One usually gets to the Giant’s Causeway by way of Bushmills. It doesn’t hurt that there’s a distillery in the village that makes that great Irish whiskey.
I’d driven north from Belfast on narrow roads that stitch the Irish hills together like an old quilt. Somewhere in County Antrim I encountered a snag: The lane was closed to facilitate a game of road bowling.
Men hurled steel balls down the hedge-lined path while bookies shouted their wagers and drowsy cows looked on, unimpressed by the scene. (Only in Ireland.)
I was behind schedule, and, with sundown looming, passed on an intended stop at the Old Bushmills Distillery. (I guess 1608 counts as old, even in Ireland.)
But you don’t need spirits to bring the Causeway to life. It does that just fine all by itself. As I would soon discover, this bit of primordial geology is loaded with spirits of another stripe.
Like most everyone else, I’d seen photographs of the hulking, interlocking columns that grace Northern Ireland’s wild Atlantic coast.
The pictures don’t prepare you, I can tell you that.
A sea of basalt blocks, black and hexagonal, a long step from one to the next, descending into the sea, like primal pistons thrusting out of the earth.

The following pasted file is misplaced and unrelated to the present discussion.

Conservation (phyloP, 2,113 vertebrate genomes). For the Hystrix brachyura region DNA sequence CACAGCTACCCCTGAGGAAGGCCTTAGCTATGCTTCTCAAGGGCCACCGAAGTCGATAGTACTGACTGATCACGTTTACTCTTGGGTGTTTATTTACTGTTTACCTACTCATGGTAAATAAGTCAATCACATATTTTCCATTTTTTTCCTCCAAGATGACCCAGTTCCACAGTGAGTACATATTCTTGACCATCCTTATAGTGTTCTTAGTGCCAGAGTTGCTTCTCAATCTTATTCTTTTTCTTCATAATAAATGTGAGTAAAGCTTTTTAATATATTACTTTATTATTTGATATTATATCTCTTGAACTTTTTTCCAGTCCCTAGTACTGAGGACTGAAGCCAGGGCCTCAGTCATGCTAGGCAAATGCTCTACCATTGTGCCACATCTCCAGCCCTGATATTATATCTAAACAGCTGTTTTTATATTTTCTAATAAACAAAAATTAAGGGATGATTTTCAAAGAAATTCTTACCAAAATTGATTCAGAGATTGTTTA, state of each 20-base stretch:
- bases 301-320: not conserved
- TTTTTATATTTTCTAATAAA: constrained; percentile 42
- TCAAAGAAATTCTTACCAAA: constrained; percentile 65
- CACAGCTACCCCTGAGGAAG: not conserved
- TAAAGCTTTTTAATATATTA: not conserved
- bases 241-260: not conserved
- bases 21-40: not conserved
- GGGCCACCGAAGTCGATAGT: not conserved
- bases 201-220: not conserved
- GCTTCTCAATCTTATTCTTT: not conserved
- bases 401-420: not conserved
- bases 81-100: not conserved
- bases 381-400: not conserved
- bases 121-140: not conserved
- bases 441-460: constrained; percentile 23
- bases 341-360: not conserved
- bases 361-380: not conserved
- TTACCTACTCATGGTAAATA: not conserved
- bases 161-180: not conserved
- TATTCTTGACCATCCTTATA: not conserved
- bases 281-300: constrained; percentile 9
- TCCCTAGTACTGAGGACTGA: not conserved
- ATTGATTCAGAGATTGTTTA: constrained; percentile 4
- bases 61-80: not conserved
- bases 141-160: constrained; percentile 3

The thought that they might rise and fall beneath our feet, but very, very slowly, out of all reckoning by human time, made me giddy. I hopscotched across the stones, a feckless man-child cut free. I got too close to crashing waves that thundered in with the hollow thump of power, then drained away like a chorus of hushed whispers.
The sun was going down. I was listening for the Giant.
There are two incredible stories connected with Giant’s Causeway—one is factual, the other mythical.
I like the mythical one more. But here are the facts. The hulking pillars are the remnants of a vast volcanic outpouring some 60 million years ago. The molten basalt cooled just so, spawning the 40,000 or so blocks we see and clamber across today.
Now, insist on doltish facts if you must, but this is Ireland; if you’re not going to let your heart loose from that sheep pen where it’s been locked up while you’re here, you might as well stay at home.
Finn MacCool (Fionn MacCumhaill in Gaelic) built this causeway.
I could see his steps leading out into the North Channel, off toward Scotland. If I could have followed them into the sunset, I’d have reached Fingal’s Cave on uninhabited Staffa, an isle in Scotland’s Inner Hebrides, by morning.
Depending on who’s recounting the tale, MacCool strode across the ocean to see his enemy/lover—a giant like him—in order to battle/tryst with him/her, and found his way to Gaelic legendary fame.
You can see that there is fair bit of wiggle room to the story and that, given a few centuries (and the Irish being Irish), the yarn could grow—and it has. Like the six-sided stones beneath my feet, fact and fiction fit together seamlessly, all snug and just right, like a well-told Irish tale.
There is one more fact that I found compelling. Where the stone pillars have horizontal joints, one side will be convex, where the other is concave.
You know by walking across them that they are not perfectly flat, but slightly cusped—each missing its particular partner, now gone missing. Seawater pools in them after the waves ebb. It’s just the physics of cooling lava at play, I know. But the night I first stepped foot onto the Giant’s Causeway, it was a bit eerie, too.